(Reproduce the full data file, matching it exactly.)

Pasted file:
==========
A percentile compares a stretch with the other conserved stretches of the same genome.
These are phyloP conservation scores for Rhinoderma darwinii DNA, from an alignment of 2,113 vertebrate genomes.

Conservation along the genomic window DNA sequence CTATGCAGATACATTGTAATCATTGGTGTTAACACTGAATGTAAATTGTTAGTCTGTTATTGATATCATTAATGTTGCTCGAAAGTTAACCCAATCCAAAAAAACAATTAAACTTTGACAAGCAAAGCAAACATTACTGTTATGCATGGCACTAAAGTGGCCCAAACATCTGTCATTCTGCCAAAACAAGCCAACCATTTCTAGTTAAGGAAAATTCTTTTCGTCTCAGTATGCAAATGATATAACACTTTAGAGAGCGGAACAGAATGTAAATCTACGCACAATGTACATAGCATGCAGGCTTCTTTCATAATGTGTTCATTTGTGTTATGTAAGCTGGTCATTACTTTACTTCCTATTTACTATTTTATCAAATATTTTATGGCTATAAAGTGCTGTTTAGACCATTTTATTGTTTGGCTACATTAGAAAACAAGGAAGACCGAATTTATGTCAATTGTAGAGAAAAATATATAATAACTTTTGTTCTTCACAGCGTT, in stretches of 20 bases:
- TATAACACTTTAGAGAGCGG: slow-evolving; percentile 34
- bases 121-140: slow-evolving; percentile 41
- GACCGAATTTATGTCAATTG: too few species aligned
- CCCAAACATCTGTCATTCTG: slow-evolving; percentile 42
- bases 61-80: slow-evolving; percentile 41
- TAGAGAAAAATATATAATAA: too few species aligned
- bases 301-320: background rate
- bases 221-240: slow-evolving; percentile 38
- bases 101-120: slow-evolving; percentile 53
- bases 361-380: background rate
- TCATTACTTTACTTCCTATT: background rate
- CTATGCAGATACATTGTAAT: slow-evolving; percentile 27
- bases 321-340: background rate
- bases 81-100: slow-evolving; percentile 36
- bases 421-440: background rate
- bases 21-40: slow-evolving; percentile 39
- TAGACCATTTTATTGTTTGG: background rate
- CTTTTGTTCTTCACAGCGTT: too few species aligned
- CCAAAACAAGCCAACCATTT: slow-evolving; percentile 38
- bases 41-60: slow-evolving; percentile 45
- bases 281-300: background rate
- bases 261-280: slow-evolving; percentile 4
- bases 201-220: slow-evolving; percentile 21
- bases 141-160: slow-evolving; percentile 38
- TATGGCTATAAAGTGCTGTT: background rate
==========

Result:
A percentile compares a stretch with the other conserved stretches of the same genome.
These are phyloP conservation scores for Rhinoderma darwinii DNA, from an alignment of 2,113 vertebrate genomes.

Conservation along the genomic window DNA sequence CTATGCAGATACATTGTAATCATTGGTGTTAACACTGAATGTAAATTGTTAGTCTGTTATTGATATCATTAATGTTGCTCGAAAGTTAACCCAATCCAAAAAAACAATTAAACTTTGACAAGCAAAGCAAACATTACTGTTATGCATGGCACTAAAGTGGCCCAAACATCTGTCATTCTGCCAAAACAAGCCAACCATTTCTAGTTAAGGAAAATTCTTTTCGTCTCAGTATGCAAATGATATAACACTTTAGAGAGCGGAACAGAATGTAAATCTACGCACAATGTACATAGCATGCAGGCTTCTTTCATAATGTGTTCATTTGTGTTATGTAAGCTGGTCATTACTTTACTTCCTATTTACTATTTTATCAAATATTTTATGGCTATAAAGTGCTGTTTAGACCATTTTATTGTTTGGCTACATTAGAAAACAAGGAAGACCGAATTTATGTCAATTGTAGAGAAAAATATATAATAACTTTTGTTCTTCACAGCGTT, in stretches of 20 bases:
- TATAACACTTTAGAGAGCGG: slow-evolving; percentile 34
- bases 121-140: slow-evolving; percentile 41
- GACCGAATTTATGTCAATTG: too few species aligned
- CCCAAACATCTGTCATTCTG: slow-evolving; percentile 42
- bases 61-80: slow-evolving; percentile 41
- TAGAGAAAAATATATAATAA: too few species aligned
- bases 301-320: background rate
- bases 221-240: slow-evolving; percentile 38
- bases 101-120: slow-evolving; percentile 53
- bases 361-380: background rate
- TCATTACTTTACTTCCTATT: background rate
- CTATGCAGATACATTGTAAT: slow-evolving; percentile 27
- bases 321-340: background rate
- bases 81-100: slow-evolving; percentile 36
- bases 421-440: background rate
- bases 21-40: slow-evolving; percentile 39
- TAGACCATTTTATTGTTTGG: background rate
- CTTTTGTTCTTCACAGCGTT: too few species aligned
- CCAAAACAAGCCAACCATTT: slow-evolving; percentile 38
- bases 41-60: slow-evolving; percentile 45
- bases 281-300: background rate
- bases 261-280: slow-evolving; percentile 4
- bases 201-220: slow-evolving; percentile 21
- bases 141-160: slow-evolving; percentile 38
- TATGGCTATAAAGTGCTGTT: background rate